2. Try to get the cuttings into the compost as soon as possible after it has been cut from the plant as it will continue to transpire moisture through the leaves and start to wilt, as it has no source of moisture.
  3. Finally make sure you keep the cuttings watered for the first few weeks, until they start growing away.

If you decide to have a go at growing your own plants from cuttings do let us know how you get on … and feel free to send is your pictures.

Back soon.

Best wishes,

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Brrrrr … Woke up to a hard frost this morning. Beautiful to look at …. but flipping cold! -4 degrees in the car and I had to scrape the inside of the windscreen.

Thank goodness I took the time to put the Acers in the polytunnel last Autumn.

I grow most of my Acers in pots for that very reason. I’ll take them out of the poly around mid-May by which time they’ll have grown a new set of leaves. I started my collection about 3 years ago with a dozen 8-inch plugs I bought on EBay.

I thought it was a bit of a gamble at the time, but just 3 years later they’ve grown into great little plants and are worth 5-6 times the original price.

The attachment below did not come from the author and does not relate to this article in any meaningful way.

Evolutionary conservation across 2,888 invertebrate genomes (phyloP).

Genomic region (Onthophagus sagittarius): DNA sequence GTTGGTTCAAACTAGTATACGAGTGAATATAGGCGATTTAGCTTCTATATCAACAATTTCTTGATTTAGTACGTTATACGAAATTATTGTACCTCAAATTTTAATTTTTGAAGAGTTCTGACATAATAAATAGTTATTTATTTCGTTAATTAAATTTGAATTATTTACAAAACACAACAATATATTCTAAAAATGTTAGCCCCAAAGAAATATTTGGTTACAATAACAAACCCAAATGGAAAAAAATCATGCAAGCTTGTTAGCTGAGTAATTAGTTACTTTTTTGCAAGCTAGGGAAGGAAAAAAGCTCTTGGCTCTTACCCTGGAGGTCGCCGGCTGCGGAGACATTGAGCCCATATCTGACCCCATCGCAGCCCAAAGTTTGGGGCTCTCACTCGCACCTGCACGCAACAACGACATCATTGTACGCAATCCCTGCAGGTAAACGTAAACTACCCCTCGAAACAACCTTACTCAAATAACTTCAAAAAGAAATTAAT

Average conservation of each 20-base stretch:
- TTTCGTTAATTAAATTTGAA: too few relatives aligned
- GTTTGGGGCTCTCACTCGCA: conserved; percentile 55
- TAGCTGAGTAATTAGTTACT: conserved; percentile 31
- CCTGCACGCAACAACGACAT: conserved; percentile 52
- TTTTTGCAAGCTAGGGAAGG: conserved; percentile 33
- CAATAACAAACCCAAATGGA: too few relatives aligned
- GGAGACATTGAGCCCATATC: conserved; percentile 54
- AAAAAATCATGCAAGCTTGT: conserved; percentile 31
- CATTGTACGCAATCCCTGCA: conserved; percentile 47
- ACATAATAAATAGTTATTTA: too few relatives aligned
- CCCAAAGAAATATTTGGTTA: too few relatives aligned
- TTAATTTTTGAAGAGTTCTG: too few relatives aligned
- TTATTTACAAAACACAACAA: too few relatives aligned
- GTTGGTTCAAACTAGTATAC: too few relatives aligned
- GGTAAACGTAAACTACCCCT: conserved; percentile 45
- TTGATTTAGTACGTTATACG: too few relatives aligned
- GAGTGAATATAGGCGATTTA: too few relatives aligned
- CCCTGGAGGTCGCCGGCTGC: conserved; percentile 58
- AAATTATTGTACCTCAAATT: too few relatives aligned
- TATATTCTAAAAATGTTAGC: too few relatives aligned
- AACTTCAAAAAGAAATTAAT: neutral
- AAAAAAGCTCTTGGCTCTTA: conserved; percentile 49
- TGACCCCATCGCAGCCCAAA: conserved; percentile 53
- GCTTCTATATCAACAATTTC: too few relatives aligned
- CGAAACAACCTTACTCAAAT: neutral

acers.jpg

If you’ve grown Acers you’ll know what I mean when I say they are at their best in late Spring when the new leaf is at its most vibrant. In the winter, they look like dead twigs! … But in 3-4 months they’ll be back to their magnificent best.

While the weather is cold it’s too wet and miserable to get onto the soil my thoughts turn to garden maintenance. It’s just as important to keep on top of the jobs that don’t necessarily provide any immediate benefit. Stuff like painting the sheds mending any broken fences and anything that may have blown over or snapped.

I like to get these jobs done before the growing season starts to limit any damage to any plants that may be growing in the vicinity of where I’m working. They stand a better chance of recovery if you do it now.

The big job for the Spring has to be the fences. They’re in a poor state of repair which is reflected in the fact that the chickens are always escaping into next doors plot. It’s not fair on my neighbours so I need to do something about it.

mending-fences

As you can see from the pics the fence is your bog standard post and sheep wire construction, which is actually the responsibility of my neighbour as he put up the original fence. The posts were inferior grade and have rotted out of the holes, so I need to replace with better quality posts so it will last.

I’ll replace the posts with chestnut posts and then staple some chicken wire on top of the sheep wire to keep the escapees on the right side of the fence!

On the left side of the plot, my neighbour has recently taken up stock car racing and his plot is rapidly filling up with second-hand cars. Rather disappointingly what was a beautiful view across to the barley fields is now starting to resemble a scrap yard!

mending-fences2

I suppose I could get in touch with the local council but I’d rather not fall out with my neighbour and, to be honest, the fence is pretty grim anyway. I plan to replace it with a new 5ft. post and feather board fence.